If you’re looking for a dessert to serve on St. Patrick’s Day, a day that honors the patron saint of Ireland who was born in Scotland, shortbread would a good choice. Although shortbread is most often thought of as a food originating in Scotland, shortbread has actually been a baking staple over the whole of the British Isles for centuries, including Ireland. Early versions started out as dry, hard rusk-like “biscuits” that evolved, over time, into luxurious, butter-rich treats once reserved for only celebratory occasions. The “short” in the word “shortbread” refers to the high amount of butter-to-flour there is in the dough – a clue that the finished product will be rich, crumbly and tender. Shortbread, the pinnacle of “short” dough pastries is divine in its simplicity and, as any shortbread fan will tell you – all about the butter. Since shortbread contains minimal ingredients, you’ll want to use the best of the best, including premium butter, such as Kerrygold’s Pure Irish Butter. Kerrygold’s recipe for “Butter Shortbread Petticoat Tails” is spectacular, as is the color of Kerrygold’s all–natural golden-hued Pure Irish Butter, a result of the beta carotene-rich grass-fed cow’s milk it contains. You will want to bake shortbread at a low temperature to be sure it doesn’t overbrown. It should look almost white to a light golden brown after baking, whether baked as a stamped cookie, in a square pan or fashioned into petticoat tails. If you don’t eat (or gift) all your shortbread, it will keep in an airtight container, for up to one week.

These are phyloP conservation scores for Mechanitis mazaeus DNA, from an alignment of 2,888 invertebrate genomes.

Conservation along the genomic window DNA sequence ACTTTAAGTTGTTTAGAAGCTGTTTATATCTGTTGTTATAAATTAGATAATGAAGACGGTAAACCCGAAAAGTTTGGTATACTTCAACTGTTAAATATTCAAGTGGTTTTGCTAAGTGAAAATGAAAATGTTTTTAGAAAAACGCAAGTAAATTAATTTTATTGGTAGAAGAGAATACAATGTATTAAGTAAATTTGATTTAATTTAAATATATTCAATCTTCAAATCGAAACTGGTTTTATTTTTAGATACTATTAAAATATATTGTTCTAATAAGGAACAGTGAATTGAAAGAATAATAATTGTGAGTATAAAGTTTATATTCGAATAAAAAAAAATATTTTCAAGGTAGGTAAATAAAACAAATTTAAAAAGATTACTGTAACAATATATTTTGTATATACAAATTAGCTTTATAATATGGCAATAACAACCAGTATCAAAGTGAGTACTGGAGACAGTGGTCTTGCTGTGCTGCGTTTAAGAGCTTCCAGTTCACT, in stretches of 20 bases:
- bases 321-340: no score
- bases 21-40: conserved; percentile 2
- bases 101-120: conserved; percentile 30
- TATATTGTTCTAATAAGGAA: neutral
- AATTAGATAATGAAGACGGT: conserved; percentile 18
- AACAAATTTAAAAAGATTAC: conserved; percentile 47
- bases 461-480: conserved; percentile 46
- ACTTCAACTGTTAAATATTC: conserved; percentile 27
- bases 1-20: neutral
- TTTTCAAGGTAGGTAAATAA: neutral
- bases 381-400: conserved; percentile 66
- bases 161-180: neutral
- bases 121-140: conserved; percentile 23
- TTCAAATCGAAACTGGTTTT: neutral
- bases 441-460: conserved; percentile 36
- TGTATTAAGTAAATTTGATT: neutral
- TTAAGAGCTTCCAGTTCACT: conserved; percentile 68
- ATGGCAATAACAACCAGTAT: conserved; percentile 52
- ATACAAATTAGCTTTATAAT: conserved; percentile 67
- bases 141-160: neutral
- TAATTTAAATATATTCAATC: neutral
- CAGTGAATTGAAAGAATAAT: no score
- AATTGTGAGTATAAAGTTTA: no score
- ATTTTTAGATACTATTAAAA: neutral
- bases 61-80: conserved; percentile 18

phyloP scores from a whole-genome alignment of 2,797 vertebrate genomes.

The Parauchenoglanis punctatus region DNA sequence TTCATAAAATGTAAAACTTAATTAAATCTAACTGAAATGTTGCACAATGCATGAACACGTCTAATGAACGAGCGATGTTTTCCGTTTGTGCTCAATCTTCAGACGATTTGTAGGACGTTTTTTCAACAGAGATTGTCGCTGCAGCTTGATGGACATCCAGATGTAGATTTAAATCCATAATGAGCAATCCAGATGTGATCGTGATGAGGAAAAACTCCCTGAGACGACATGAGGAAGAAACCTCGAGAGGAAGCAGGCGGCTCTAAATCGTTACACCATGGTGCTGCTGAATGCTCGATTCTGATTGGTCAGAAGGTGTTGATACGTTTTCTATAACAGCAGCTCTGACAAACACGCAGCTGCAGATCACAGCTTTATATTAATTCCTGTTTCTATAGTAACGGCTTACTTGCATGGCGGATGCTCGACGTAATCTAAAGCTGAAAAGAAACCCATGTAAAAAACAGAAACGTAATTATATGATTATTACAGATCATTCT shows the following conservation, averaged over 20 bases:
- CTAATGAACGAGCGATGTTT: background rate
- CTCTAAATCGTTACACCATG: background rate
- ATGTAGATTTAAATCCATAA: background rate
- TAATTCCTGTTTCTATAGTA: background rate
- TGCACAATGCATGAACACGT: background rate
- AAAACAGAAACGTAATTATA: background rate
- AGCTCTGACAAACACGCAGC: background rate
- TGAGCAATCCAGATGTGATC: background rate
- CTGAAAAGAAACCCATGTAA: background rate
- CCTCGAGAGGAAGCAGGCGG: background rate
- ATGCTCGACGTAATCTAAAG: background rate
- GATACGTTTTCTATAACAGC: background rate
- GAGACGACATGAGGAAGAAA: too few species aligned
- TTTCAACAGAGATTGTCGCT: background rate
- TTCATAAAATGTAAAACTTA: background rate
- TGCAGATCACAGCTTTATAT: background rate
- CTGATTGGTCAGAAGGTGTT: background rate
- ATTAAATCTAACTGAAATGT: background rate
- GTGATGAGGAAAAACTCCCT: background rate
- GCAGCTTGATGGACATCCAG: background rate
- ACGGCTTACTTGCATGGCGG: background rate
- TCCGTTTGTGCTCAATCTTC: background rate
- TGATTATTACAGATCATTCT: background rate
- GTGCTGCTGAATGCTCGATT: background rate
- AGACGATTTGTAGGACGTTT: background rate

Sue Ade is a syndicated food writer with broad experience and interest in the culinary arts. She has worked and resided in the Lowcountry of South Carolina since 1985 and may be reached at firstname.lastname@example.org.